Murder mysteries - or almost any kind of mystery - is one of the common things adventures go into when it's not just combat or saving kingdoms from possessed demons. This is also one of the places where you can get into trouble. In a book or movie, you can make sure that the right clues are found and things are strung together at the right time for maximum climactic achievement. In an RPG that's a lot harder. After all, you have 4-6 other people working on the adventure, putting clues together, and they - unlike the protagonists in a novel - know the mind of the person crafting the mystery and what they tend to do. That said, there are still things you can do. So let's go into it.
First, Key Evidence Should Never Rely On Chance To Find
The Gumshoe RPG makes one of the smartest moves an RPG could make regarding mysteries with one simple mechanical change: there are no rolls to find the key clues to a mystery. This is something worth bringing into whatever system you have. Is a clue is absolutely crucial to the successful resolution of the mystery, it should not be left up to chance in order to find.
Instead, what I like to do is give the key evidence when the PCs look with the right skill - and I suggest skills based on the scenario - and then have the roll be for additional information. So the murder weapon, for example, is always going to be found. Evidence about what kind of weapon it is, what that could mean, etc, etc is extra that I give out with the roll. The key evidence is found. Helper information is found with the roll. The better the roll, the more information they get.
Second, Knowing And Proving Who Did It Should Be Two Different Things
Your players may figure out the mystery before you are ready for them. That's fine. Players in RPGs tend to be people who like solving puzzles - it is part of the appeal of TTRPGs even if you don't normally use puzzles. However, knowing who did it and being able to prove it should be two different things. So even if they know, can they prove it? Sure, they may go the direct route once they are locked in, but that's fine. Just give reason for them to not go too hard until they have the key proof needed.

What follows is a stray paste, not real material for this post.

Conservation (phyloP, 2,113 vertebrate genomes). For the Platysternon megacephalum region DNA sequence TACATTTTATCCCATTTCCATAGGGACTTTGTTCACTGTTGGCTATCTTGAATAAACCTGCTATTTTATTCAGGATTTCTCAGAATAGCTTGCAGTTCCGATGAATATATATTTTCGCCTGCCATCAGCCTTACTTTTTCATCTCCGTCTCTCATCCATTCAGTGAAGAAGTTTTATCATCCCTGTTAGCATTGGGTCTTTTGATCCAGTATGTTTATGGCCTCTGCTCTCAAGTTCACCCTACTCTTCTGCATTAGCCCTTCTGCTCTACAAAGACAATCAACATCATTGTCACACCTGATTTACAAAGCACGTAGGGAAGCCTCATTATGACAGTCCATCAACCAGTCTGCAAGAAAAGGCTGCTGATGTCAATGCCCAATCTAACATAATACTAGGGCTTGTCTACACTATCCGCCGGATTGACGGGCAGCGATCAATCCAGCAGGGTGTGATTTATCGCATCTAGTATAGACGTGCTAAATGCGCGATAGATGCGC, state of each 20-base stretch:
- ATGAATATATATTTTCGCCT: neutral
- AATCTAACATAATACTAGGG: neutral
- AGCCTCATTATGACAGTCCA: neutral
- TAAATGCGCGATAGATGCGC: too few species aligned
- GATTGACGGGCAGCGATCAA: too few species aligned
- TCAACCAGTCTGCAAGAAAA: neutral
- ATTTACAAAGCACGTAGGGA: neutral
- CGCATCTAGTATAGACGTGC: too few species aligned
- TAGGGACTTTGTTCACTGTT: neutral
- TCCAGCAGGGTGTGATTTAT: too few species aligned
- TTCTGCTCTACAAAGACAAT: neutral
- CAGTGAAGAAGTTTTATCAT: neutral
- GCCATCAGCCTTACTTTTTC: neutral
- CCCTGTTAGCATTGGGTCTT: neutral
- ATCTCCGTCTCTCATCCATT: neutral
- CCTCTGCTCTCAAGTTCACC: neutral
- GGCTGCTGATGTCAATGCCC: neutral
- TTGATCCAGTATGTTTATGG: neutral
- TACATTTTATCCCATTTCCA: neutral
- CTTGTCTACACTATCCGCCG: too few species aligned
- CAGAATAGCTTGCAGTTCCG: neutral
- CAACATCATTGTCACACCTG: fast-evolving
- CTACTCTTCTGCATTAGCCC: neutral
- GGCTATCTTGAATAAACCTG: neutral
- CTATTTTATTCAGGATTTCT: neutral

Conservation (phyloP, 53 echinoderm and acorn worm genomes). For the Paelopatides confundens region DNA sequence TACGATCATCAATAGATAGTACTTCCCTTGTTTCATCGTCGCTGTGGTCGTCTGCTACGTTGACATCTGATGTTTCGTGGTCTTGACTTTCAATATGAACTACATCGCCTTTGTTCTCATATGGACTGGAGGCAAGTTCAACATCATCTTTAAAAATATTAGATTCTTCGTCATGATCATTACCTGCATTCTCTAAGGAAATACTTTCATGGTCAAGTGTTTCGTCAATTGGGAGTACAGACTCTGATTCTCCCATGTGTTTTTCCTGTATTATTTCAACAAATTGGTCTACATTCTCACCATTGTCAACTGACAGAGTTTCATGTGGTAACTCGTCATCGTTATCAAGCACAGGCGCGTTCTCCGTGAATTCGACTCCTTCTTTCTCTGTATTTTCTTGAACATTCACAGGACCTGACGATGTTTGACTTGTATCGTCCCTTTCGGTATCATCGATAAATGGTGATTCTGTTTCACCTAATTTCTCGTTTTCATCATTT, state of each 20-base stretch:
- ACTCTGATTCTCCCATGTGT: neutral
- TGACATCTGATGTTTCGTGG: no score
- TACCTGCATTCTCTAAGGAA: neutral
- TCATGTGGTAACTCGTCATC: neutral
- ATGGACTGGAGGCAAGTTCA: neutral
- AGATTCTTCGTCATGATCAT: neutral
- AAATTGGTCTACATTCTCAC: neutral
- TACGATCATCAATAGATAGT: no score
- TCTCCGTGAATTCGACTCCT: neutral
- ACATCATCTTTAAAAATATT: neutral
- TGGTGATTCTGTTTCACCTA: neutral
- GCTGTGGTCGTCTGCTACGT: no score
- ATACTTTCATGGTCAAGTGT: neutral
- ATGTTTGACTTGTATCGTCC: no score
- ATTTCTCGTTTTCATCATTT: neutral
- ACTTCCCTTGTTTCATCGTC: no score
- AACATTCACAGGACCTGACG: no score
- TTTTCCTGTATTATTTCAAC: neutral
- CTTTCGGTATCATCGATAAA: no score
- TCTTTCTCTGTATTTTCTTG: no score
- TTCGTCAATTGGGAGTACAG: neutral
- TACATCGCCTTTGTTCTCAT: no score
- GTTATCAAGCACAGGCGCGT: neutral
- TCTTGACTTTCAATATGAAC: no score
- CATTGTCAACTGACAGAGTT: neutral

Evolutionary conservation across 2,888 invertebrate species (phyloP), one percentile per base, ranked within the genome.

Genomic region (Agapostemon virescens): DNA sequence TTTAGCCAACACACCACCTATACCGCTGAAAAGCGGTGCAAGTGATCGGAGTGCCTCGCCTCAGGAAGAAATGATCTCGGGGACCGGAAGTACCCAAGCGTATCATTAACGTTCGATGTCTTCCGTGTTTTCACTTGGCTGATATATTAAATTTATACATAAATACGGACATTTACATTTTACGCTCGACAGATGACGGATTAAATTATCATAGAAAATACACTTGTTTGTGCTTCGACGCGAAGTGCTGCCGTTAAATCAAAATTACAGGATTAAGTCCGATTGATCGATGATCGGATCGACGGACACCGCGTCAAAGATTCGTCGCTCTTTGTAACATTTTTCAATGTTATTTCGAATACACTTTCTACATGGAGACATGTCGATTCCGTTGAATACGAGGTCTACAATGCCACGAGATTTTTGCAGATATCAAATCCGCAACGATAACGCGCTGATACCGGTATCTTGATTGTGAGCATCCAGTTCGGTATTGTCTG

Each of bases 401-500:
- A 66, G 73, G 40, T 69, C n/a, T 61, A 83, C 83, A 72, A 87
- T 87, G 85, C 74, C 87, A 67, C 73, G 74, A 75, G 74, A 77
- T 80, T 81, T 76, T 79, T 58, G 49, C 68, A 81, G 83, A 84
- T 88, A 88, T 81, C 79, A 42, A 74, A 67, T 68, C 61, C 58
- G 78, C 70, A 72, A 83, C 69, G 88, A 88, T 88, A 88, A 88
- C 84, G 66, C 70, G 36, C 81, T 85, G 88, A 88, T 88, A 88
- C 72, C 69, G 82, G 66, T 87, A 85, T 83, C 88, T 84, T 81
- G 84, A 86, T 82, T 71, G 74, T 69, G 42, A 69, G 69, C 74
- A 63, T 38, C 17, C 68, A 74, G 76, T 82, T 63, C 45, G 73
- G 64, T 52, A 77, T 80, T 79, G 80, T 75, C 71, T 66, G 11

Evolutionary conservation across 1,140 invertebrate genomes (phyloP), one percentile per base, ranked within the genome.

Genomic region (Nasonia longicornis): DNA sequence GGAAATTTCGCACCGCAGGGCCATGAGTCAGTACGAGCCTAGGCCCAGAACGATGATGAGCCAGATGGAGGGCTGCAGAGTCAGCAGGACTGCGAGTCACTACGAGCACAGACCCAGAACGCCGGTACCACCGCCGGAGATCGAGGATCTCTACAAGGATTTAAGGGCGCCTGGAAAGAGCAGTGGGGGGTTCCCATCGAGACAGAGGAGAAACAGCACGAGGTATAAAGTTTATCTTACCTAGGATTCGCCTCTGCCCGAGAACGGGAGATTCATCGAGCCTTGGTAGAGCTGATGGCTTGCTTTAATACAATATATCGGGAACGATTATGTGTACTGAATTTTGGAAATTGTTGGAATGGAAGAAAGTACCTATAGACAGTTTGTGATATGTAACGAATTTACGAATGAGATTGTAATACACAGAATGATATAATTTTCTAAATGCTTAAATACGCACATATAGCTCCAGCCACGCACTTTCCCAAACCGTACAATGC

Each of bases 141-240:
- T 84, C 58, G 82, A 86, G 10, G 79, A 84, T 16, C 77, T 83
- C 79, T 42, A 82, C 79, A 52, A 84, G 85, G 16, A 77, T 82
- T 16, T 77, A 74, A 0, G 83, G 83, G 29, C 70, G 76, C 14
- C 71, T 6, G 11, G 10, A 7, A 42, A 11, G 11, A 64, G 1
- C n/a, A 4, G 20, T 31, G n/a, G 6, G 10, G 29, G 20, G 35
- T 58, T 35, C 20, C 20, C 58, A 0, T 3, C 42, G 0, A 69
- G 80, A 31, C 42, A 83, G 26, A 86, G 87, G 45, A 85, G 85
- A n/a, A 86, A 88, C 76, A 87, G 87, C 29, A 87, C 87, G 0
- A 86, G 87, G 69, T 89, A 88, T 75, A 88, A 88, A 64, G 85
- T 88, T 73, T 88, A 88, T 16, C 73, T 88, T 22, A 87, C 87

Third, Leave Yourself Outs. Multiple potential "who done its" is best.
One of the key pieces of advice for writing a murder mystery is to have several suspects who all could legitimately have done the deed. Evidence should never point to just one suspect. Instead having evidence that implicates multiple suspects is better. The solution can then be found by finding the one person that all the evidence applies to. Even then it can be good to have all the evidence point to multiple people. This can be helpful in sewing doubt until you're ready - after all you can collapse to multiple people if you really need to - and it can help you use the mystery again for a different group and even if you have player overlap, the mystery can point to a different criminal just to keep folks guessing.
Fourth, Avoid Red Herrings
Red herrings are common in mystery fiction to help throw people off the trail. They're bits of evidence that seem important, and can be used to keep the reader from getting the right killer too fast or to pad out the story because they have to be discredited. THey work great for this in books and fiction. They work less well in RPGs. In general I'd suggest avoiding them, or if you have to use them then make sure you have other evidence that clearly points to them being not relevant if they're investigated. Mostly I'd recommend avoiding them. Once you're comfortable running mysteries you can break this rule. Just make sure you understand it first.